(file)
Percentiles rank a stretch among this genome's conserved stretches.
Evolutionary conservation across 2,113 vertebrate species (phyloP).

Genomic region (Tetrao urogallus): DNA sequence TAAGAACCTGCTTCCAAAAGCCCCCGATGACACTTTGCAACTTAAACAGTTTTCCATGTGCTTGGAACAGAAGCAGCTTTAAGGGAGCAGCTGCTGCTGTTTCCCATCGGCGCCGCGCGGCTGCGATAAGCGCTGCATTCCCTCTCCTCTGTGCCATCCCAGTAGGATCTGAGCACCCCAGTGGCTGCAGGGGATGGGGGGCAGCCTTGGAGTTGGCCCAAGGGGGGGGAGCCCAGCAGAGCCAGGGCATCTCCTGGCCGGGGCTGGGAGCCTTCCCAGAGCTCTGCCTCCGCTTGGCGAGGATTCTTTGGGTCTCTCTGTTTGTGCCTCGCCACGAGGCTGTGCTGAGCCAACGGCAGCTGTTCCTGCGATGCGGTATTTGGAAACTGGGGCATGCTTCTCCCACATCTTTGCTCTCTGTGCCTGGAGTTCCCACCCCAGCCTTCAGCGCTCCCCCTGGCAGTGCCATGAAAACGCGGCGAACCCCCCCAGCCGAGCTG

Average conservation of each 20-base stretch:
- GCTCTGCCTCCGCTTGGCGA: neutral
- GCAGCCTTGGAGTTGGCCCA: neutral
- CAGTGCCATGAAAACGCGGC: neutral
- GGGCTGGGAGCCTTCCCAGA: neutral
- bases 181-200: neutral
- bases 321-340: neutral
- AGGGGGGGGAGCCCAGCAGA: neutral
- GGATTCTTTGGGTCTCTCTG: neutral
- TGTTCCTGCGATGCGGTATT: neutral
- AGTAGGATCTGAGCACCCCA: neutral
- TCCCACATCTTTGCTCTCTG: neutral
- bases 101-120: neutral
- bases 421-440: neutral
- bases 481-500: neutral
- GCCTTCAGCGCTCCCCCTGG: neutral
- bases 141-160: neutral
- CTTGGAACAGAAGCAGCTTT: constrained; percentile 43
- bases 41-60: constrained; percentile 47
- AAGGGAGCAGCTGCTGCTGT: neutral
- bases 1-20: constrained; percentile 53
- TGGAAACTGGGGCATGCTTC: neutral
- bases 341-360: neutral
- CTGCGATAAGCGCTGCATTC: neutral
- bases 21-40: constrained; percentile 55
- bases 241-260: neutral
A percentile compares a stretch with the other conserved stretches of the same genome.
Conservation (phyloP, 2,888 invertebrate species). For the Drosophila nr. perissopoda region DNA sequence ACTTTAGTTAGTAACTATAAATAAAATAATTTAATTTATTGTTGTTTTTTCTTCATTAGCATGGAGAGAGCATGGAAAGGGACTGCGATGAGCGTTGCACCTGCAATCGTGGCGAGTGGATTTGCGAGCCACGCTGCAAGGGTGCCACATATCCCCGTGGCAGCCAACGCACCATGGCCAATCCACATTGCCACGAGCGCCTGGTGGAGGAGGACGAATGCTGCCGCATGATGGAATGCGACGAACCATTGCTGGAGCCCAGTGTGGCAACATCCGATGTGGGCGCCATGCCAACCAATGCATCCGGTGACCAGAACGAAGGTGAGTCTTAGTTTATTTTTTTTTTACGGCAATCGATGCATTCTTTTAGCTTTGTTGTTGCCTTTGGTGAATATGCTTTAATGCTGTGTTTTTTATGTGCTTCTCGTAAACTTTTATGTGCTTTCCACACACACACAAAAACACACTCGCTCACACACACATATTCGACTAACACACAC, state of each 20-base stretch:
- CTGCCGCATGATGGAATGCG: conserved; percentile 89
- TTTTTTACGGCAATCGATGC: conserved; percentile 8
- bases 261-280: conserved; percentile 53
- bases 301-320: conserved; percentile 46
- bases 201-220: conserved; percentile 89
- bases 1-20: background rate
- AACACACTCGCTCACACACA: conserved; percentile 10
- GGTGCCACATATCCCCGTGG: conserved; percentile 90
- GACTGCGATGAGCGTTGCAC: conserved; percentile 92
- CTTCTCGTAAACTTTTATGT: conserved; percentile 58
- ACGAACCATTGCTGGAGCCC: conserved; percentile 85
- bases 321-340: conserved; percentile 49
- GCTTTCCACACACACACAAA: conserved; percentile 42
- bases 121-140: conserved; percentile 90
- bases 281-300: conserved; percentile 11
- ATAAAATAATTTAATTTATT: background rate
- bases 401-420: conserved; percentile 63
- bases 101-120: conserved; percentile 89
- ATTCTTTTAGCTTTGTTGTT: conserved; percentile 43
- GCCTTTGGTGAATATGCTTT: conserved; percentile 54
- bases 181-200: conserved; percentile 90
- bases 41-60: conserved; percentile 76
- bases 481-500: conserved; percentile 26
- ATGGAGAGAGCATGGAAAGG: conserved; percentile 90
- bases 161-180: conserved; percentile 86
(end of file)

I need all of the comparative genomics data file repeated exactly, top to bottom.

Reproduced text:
Percentiles rank a stretch among this genome's conserved stretches.
Evolutionary conservation across 2,113 vertebrate species (phyloP).

Genomic region (Tetrao urogallus): DNA sequence TAAGAACCTGCTTCCAAAAGCCCCCGATGACACTTTGCAACTTAAACAGTTTTCCATGTGCTTGGAACAGAAGCAGCTTTAAGGGAGCAGCTGCTGCTGTTTCCCATCGGCGCCGCGCGGCTGCGATAAGCGCTGCATTCCCTCTCCTCTGTGCCATCCCAGTAGGATCTGAGCACCCCAGTGGCTGCAGGGGATGGGGGGCAGCCTTGGAGTTGGCCCAAGGGGGGGGAGCCCAGCAGAGCCAGGGCATCTCCTGGCCGGGGCTGGGAGCCTTCCCAGAGCTCTGCCTCCGCTTGGCGAGGATTCTTTGGGTCTCTCTGTTTGTGCCTCGCCACGAGGCTGTGCTGAGCCAACGGCAGCTGTTCCTGCGATGCGGTATTTGGAAACTGGGGCATGCTTCTCCCACATCTTTGCTCTCTGTGCCTGGAGTTCCCACCCCAGCCTTCAGCGCTCCCCCTGGCAGTGCCATGAAAACGCGGCGAACCCCCCCAGCCGAGCTG

Average conservation of each 20-base stretch:
- GCTCTGCCTCCGCTTGGCGA: neutral
- GCAGCCTTGGAGTTGGCCCA: neutral
- CAGTGCCATGAAAACGCGGC: neutral
- GGGCTGGGAGCCTTCCCAGA: neutral
- bases 181-200: neutral
- bases 321-340: neutral
- AGGGGGGGGAGCCCAGCAGA: neutral
- GGATTCTTTGGGTCTCTCTG: neutral
- TGTTCCTGCGATGCGGTATT: neutral
- AGTAGGATCTGAGCACCCCA: neutral
- TCCCACATCTTTGCTCTCTG: neutral
- bases 101-120: neutral
- bases 421-440: neutral
- bases 481-500: neutral
- GCCTTCAGCGCTCCCCCTGG: neutral
- bases 141-160: neutral
- CTTGGAACAGAAGCAGCTTT: constrained; percentile 43
- bases 41-60: constrained; percentile 47
- AAGGGAGCAGCTGCTGCTGT: neutral
- bases 1-20: constrained; percentile 53
- TGGAAACTGGGGCATGCTTC: neutral
- bases 341-360: neutral
- CTGCGATAAGCGCTGCATTC: neutral
- bases 21-40: constrained; percentile 55
- bases 241-260: neutral
A percentile compares a stretch with the other conserved stretches of the same genome.
Conservation (phyloP, 2,888 invertebrate species). For the Drosophila nr. perissopoda region DNA sequence ACTTTAGTTAGTAACTATAAATAAAATAATTTAATTTATTGTTGTTTTTTCTTCATTAGCATGGAGAGAGCATGGAAAGGGACTGCGATGAGCGTTGCACCTGCAATCGTGGCGAGTGGATTTGCGAGCCACGCTGCAAGGGTGCCACATATCCCCGTGGCAGCCAACGCACCATGGCCAATCCACATTGCCACGAGCGCCTGGTGGAGGAGGACGAATGCTGCCGCATGATGGAATGCGACGAACCATTGCTGGAGCCCAGTGTGGCAACATCCGATGTGGGCGCCATGCCAACCAATGCATCCGGTGACCAGAACGAAGGTGAGTCTTAGTTTATTTTTTTTTTACGGCAATCGATGCATTCTTTTAGCTTTGTTGTTGCCTTTGGTGAATATGCTTTAATGCTGTGTTTTTTATGTGCTTCTCGTAAACTTTTATGTGCTTTCCACACACACACAAAAACACACTCGCTCACACACACATATTCGACTAACACACAC, state of each 20-base stretch:
- CTGCCGCATGATGGAATGCG: conserved; percentile 89
- TTTTTTACGGCAATCGATGC: conserved; percentile 8
- bases 261-280: conserved; percentile 53
- bases 301-320: conserved; percentile 46
- bases 201-220: conserved; percentile 89
- bases 1-20: background rate
- AACACACTCGCTCACACACA: conserved; percentile 10
- GGTGCCACATATCCCCGTGG: conserved; percentile 90
- GACTGCGATGAGCGTTGCAC: conserved; percentile 92
- CTTCTCGTAAACTTTTATGT: conserved; percentile 58
- ACGAACCATTGCTGGAGCCC: conserved; percentile 85
- bases 321-340: conserved; percentile 49
- GCTTTCCACACACACACAAA: conserved; percentile 42
- bases 121-140: conserved; percentile 90
- bases 281-300: conserved; percentile 11
- ATAAAATAATTTAATTTATT: background rate
- bases 401-420: conserved; percentile 63
- bases 101-120: conserved; percentile 89
- ATTCTTTTAGCTTTGTTGTT: conserved; percentile 43
- GCCTTTGGTGAATATGCTTT: conserved; percentile 54
- bases 181-200: conserved; percentile 90
- bases 41-60: conserved; percentile 76
- bases 481-500: conserved; percentile 26
- ATGGAGAGAGCATGGAAAGG: conserved; percentile 90
- bases 161-180: conserved; percentile 86